The Need for Physical Fitness

By Collingwood, Thomas; Hoffman, Robert J. et al. | Law & Order, June 2003 | Go to article overview

The Need for Physical Fitness


Collingwood, Thomas, Hoffman, Robert J., Smith, Jay, Law & Order


The images are burned into our memories: Hundreds of New York/New Jersey Port Authority Police, New York City Police and Fire Department of New York Officers performing heroic tasks. Carrying people out of the towers, assisting the injured and eventually running for their lives when the collapse of the buildings began. Not one of those officers woke up on September 11, 2001, thinking that today would be the day he would be called on to exhibit levels of fitness beyond anything most of them had ever previously needed on the job.

Many administrators appear to misunderstand the concepts of job relatedness and test validity, and misinterpret the legal issues surrounding the use of fitness standards. Most disturbingly, in recent years a trend toward overt disregard for physical performance at the expense of other agendas such as inclusiveness has been noticed. This trend is based on an assumption that physical fitness is not important for modern police work.

Inclusion-Based Agenda

There has always been a general consensus that law enforcement officers require some level of physical fitness to meet the infrequent but perhaps critical demands of their job. Physical fitness is not the most important characteristic or trait for law enforcement officers to possess, however, the growing misperception that physical fitness is unnecessary should cause concern.

Recent articles suggesting that since there are few frequent physical demands in law enforcement, physical fitness standards are neither necessary nor desirable since they tend to show disparate impact against females. Feedback from law enforcement academy administrators across the country indicates that it is becoming increasingly difficult to attract qualified candidates.

To some extent, the base issues are all legitimate concerns. A need exists to expand opportunities for females in law enforcement; however, it should not be at the expense of reduced job-related performance requirements in fitness or any other essential area.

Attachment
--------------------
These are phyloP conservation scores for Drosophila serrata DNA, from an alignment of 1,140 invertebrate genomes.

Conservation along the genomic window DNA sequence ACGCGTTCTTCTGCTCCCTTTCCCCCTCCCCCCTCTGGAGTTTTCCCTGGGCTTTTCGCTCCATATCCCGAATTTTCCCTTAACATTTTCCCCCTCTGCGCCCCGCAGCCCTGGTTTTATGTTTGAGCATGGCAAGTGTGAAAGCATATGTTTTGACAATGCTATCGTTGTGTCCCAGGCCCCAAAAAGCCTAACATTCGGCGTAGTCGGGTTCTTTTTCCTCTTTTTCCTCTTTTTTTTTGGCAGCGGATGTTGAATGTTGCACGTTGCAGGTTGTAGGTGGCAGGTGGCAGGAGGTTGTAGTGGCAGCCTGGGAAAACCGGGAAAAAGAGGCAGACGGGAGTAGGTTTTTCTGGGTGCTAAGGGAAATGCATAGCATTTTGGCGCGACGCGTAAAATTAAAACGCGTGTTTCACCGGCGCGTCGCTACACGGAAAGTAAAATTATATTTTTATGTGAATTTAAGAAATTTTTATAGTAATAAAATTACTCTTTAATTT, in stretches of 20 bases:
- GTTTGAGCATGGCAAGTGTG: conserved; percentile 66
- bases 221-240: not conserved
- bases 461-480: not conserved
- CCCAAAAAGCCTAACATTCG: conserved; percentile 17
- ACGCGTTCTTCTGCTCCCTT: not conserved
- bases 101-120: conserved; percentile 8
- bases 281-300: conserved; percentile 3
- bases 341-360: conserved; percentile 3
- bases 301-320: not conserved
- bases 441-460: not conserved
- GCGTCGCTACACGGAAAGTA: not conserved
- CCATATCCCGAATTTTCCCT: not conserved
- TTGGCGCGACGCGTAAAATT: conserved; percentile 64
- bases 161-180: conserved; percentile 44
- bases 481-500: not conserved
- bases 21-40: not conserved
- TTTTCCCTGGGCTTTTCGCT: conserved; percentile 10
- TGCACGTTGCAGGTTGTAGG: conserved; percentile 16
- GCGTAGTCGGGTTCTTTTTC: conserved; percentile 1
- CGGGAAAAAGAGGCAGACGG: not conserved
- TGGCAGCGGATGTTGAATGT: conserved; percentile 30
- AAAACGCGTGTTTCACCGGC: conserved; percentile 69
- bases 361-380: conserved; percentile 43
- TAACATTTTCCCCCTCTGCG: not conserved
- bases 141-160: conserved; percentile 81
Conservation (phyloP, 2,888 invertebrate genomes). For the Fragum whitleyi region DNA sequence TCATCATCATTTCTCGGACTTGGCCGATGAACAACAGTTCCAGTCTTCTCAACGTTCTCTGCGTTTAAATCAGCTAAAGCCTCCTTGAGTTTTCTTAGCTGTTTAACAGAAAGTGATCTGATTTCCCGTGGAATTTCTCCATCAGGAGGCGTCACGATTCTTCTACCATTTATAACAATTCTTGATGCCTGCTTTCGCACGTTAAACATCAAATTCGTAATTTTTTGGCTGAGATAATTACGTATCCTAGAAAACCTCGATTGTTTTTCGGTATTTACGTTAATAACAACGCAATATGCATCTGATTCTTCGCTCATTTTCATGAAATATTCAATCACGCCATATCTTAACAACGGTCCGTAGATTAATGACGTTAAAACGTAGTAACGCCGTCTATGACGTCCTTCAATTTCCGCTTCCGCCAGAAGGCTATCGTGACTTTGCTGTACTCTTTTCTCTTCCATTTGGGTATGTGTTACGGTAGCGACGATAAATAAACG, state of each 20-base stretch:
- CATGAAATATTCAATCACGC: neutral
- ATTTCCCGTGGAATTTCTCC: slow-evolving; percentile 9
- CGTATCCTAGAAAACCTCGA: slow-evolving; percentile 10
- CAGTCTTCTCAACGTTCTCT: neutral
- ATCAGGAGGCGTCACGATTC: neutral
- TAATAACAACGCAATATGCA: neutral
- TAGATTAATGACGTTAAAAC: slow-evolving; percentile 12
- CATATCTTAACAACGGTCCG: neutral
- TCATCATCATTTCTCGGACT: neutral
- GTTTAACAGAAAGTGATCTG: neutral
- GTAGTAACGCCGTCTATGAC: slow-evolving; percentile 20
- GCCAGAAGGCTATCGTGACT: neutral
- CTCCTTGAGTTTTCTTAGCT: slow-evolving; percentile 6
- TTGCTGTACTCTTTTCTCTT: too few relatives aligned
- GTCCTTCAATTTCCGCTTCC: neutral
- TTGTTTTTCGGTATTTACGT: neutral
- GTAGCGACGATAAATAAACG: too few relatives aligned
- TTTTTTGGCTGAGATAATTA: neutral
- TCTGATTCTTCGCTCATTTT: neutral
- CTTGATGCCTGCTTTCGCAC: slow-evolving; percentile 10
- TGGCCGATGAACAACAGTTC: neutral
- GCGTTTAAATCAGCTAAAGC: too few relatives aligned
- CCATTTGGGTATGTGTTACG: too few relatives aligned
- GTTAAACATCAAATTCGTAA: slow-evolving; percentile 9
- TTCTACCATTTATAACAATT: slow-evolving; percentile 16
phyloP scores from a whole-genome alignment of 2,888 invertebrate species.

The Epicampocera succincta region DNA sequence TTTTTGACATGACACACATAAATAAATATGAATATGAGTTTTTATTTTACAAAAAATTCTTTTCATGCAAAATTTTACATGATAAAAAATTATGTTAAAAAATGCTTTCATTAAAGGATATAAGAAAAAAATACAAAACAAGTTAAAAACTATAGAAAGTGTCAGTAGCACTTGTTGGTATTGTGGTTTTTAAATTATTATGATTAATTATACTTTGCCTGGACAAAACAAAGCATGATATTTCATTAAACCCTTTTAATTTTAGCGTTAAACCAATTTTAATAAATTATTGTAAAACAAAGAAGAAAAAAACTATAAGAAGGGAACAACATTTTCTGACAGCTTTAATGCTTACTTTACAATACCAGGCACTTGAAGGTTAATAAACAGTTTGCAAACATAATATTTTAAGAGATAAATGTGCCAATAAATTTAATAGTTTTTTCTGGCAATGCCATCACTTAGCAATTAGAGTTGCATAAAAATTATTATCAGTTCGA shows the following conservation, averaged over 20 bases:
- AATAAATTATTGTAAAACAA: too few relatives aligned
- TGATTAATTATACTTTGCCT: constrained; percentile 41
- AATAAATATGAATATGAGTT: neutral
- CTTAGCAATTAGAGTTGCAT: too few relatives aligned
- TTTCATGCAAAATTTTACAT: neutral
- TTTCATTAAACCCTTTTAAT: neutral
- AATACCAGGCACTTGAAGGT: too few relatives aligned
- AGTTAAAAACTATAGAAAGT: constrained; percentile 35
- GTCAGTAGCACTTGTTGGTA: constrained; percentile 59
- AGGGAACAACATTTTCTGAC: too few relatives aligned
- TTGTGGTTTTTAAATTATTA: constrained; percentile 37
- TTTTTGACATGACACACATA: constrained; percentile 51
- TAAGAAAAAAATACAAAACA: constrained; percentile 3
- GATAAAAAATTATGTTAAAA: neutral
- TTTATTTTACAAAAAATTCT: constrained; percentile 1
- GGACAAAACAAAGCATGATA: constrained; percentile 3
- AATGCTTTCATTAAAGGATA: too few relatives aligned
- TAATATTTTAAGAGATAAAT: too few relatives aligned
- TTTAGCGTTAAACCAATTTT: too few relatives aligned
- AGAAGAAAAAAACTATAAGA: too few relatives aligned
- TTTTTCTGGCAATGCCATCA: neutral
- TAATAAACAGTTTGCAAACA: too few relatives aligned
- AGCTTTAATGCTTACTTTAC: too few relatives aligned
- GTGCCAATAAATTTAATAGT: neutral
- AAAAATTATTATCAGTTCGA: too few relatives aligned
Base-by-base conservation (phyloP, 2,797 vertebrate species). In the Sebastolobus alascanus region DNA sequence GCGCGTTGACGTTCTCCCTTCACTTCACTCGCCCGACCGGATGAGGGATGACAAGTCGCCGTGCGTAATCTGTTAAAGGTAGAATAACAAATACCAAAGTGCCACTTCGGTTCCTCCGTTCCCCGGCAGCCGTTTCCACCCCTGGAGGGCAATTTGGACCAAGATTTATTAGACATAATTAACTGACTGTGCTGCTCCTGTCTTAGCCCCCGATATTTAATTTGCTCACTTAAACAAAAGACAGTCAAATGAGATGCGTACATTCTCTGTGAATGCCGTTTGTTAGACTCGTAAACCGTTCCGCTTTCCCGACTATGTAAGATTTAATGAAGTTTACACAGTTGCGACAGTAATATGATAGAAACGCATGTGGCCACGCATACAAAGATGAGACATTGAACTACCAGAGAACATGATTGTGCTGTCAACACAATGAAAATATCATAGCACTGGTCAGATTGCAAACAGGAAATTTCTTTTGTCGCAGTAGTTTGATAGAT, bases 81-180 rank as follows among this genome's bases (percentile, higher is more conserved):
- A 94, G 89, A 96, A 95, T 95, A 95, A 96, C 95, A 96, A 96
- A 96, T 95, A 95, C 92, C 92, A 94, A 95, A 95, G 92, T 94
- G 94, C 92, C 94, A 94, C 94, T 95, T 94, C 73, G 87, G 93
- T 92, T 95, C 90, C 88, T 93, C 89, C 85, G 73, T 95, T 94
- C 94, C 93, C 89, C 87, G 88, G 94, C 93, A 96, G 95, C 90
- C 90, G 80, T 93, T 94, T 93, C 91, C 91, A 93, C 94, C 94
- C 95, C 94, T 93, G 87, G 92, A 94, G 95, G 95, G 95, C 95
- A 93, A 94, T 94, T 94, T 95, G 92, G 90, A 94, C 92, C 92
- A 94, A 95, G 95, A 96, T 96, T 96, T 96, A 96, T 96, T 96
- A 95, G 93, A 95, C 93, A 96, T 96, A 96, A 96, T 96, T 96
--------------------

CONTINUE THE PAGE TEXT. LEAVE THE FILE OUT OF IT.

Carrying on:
The approach some administrators are taking to meet the challenge of lower quality applicants is to lower the fitness standard. There have been instances in which the stated objective of fitness selection tests is to ensure diversity, rather than predict who can do the job. In others, the unspoken intent is to avoid disparate impact against females.

Agencies invest significant amounts of money to validate fitness tests and standards using scientific procedures and then they choose to disregard the results. Those agencies often opt to apply standards that are not job related, are not predictive and do not meet the legal requirements for validity. Adding to the frustration of academy instructors is a further lowering of physical training demands because of administrative pressure to graduate numbers.

Basing selection standards decisions on political and social agendas sacrifices the integrity of officer selection and ultimately the ethics of officer professionalism. It is irresponsible to make concessions to notions such as diversity at the expense of job performance.

The priority issue from a physical performance perspective is to ensure that incumbents are physically prepared to perform the essential strenuous physical tasks of the job. To be valid, standards must be job related and consistent with business necessity.

If the prevailing train of thought with regard to firearms were followed, agencies would eliminate qualifications and standards. After all, an officer is far less likely to fire his weapon in the line of duty than he is to perform a critical task requiring some level of physical fitness. If citizens were aware of lowered firearm standards to accommodate diversity there would be a public outcry. By the way, keep this article close: don't let the citizenry learn about the lack of physical fitness standards. They are not sure how some of officers meet those standards, but they are confident that those sworn to serve and protect are being held accountable to have reasonable assurance to handle their emergency, when and if it happens.

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